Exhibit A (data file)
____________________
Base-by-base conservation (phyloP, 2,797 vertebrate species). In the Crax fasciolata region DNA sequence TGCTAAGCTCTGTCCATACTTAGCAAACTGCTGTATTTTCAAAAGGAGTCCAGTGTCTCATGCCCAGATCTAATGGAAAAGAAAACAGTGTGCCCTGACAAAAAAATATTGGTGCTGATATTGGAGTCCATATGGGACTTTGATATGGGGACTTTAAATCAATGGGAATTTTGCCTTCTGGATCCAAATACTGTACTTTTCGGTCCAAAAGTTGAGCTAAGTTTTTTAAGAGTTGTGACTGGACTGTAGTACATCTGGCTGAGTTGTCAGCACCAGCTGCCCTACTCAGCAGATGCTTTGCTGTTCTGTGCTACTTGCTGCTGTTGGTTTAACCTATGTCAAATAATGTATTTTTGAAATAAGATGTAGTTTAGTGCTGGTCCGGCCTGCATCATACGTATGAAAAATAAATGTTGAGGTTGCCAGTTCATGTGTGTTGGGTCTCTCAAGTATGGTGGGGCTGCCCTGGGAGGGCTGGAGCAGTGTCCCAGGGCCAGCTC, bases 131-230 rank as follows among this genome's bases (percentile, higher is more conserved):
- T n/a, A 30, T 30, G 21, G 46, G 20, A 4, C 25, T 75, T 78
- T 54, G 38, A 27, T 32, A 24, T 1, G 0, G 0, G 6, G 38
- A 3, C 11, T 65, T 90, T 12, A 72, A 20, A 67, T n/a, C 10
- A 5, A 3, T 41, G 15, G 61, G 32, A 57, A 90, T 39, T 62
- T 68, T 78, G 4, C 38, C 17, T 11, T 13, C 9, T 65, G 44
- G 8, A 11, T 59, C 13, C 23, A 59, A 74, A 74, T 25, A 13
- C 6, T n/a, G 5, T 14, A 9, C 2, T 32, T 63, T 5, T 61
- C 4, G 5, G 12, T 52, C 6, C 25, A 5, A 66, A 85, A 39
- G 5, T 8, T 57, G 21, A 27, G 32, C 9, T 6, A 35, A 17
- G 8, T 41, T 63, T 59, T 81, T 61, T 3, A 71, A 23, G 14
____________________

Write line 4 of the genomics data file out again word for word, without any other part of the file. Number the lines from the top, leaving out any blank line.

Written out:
- A 3, C 11, T 65, T 90, T 12, A 72, A 20, A 67, T n/a, C 10